How much (chemical) potential energy a molecule holds is related not to how large it is, but rather to how close it is to filling a particular electron shell.

If you want to drink lard shakes…

There are limits to how well your digestion can cope with things like fat - you could possibly overload the ability of your gallbladder/liver to process the food.
Also, one of the primary goals of eating for these people is not just calories, they are aiming to generate glycogen - high availability muscle fuel. Most people have about 2000 calories of glycogen in their bodies - when that runs out, athletes hit the wall - about 20 miles into a marathon. Since easily digestible carbs (like pasta) can supply glycogen, the trick is to to load up on carbs to give peak glycogen ahead of time, and to be still digesting more to keep the supply going while using up the reserves. This attention to nutrition allows marathon runners to avoid hitting that glycogen barrier (but where Haile Gebrselassie keeps 2000 calories of glycogen is an absolute mystery). But glycogen is not as efficient (in terms of storage) an energy source as triglycerides (fat), and athletes also need protein to rebuild damaged muscles after use.

So between having something you can actually eat enough of without throwing up, trying to get enough energy to support your training/competing, and maintaining a healthy body, enhanced pasta seems to be it.

Si

You could store a tiny bit of energy without mass increasing by warming up slightly, but the body would compensate by trying to increase heat transfer out.

I am sure I am missing a ton of details, but does that mean that I can eat .85 pounds of food and gain one pound?

Conversation of mass, my friend. If you were to eat .85 pounds of food and every calorie of that food were converted into adipose (fat tissue) then you’d gain exactly .85 pounds. As you burned that off you’d lose some of the energy as heat, primarily you would exhale most of it.

Most food however is not converted completely into, well, anything; that’s why we have toilets.

If you’re skeptical, approach it like this:

3500 calories of fat, at nine calories a gram, is 389 grams - or 0.85 pounds. The 3500 calories = one pound meme comes, I suspect, from our love for integers.

ETA: This may be a mild hijack and feel free to ignore me if it is - but wouldn’t it be possible to convert glucose/glycogen into adipose? If so, wouldn’t the corresponding loss of water from the condensation, having been excreted, leave you with the same calories with less mass and thus a higher energy density?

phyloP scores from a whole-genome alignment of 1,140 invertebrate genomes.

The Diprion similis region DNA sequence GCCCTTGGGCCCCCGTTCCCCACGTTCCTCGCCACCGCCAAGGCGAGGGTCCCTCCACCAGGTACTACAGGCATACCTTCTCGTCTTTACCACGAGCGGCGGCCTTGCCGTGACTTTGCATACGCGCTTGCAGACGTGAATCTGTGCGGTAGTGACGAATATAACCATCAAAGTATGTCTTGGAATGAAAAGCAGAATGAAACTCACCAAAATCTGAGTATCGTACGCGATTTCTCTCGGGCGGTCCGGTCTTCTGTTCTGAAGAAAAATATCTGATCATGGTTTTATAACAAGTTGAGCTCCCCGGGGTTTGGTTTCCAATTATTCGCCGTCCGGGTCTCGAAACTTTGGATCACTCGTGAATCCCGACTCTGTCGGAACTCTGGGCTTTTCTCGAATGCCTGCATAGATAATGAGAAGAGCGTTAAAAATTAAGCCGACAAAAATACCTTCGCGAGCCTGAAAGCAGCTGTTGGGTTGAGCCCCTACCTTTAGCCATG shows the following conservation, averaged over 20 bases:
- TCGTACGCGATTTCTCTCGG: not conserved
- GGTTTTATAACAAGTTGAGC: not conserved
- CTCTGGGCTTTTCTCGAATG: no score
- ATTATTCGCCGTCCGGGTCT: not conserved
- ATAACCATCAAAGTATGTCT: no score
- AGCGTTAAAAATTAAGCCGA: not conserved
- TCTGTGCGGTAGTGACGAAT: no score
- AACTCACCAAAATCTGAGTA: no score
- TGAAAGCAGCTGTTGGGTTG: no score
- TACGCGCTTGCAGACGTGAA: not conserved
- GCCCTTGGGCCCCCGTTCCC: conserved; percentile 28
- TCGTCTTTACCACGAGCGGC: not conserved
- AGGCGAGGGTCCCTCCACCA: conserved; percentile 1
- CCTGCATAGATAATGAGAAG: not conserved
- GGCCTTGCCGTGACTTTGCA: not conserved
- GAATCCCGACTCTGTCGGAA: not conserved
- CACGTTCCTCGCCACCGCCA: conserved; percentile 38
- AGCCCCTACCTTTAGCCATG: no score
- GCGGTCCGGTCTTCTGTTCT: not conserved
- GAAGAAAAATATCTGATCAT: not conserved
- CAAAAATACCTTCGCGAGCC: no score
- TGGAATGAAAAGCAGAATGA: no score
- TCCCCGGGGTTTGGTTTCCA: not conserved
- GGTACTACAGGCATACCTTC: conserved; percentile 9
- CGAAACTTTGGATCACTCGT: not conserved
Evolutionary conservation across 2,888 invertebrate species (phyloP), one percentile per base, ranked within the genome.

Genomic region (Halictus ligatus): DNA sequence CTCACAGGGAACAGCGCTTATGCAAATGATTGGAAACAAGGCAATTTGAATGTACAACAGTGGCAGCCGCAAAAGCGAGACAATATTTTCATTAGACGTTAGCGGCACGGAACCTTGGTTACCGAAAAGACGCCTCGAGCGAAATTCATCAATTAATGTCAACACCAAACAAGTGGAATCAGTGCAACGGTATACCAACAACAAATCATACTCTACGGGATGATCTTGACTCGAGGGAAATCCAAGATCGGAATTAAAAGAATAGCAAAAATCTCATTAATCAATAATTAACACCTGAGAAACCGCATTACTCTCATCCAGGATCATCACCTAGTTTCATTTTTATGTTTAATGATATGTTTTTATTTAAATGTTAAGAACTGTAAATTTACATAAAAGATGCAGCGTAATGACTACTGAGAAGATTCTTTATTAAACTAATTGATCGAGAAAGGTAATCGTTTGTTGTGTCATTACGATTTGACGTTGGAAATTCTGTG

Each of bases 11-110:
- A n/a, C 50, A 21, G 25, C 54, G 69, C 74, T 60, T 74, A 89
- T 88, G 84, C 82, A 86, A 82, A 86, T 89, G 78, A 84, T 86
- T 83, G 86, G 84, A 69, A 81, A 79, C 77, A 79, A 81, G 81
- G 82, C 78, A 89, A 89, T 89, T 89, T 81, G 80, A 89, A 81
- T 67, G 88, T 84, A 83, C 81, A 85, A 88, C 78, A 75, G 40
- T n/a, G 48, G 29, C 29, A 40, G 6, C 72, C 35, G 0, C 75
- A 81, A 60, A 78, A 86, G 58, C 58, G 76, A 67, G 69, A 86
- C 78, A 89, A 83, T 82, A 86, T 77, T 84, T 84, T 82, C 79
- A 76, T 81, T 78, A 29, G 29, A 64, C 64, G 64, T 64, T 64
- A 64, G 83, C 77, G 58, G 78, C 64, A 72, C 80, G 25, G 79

What did the boson say to the fermion?

Of course, that’s where all fat comes from. Plants can’t produce fat through photosynthesis. Instead plants and animals both convert carbohydrate to fat for long term storage.

I doubt it very much.
For starters the process of lipogenesis isn’t free. You lose quite a bit of energy in the conversion form one form to another. This is a large part of the reason why the body prefers to burn sugar and protein in favour of fat. It’s more sensible to store fat in its own form then to try to convert other substances to fat at an energy loss.

The second point to remember is that lipids are themselves much less dense than carbohydrate. So although lipids are far more energy dense than carbohydrate that is largely because they are far less physically dense. Think of it like this: 1kg of lipid contains far more energy than 1kg of glucose, but 10cm^3 of lipid doesn’t contain a lot more energy than 10cm^3 of glucose simply because the 10m^3 of glucose will weighs about 1.5 kg while the fat will weigh about 0.75 kg. The reason that’s important is because the body needs to store that fat somewhere. That means you will need mass for cell membranes, blood vessels and so forth.

Nope. While 3500 calories is .85 pounds of pure fat, in the body it is bound up in adipose tissue, containing water and cell walls and blood - giving a net gain of much closer to a pound.

The critical thing was that it is .85 pounds of pure fat - solid lard, no water (even butter has a fair amount of water content). And even then, digestive and energetic losses would mean that you probably would not gain the full pound, if you could actually eat it and keep it down in the first place.

Si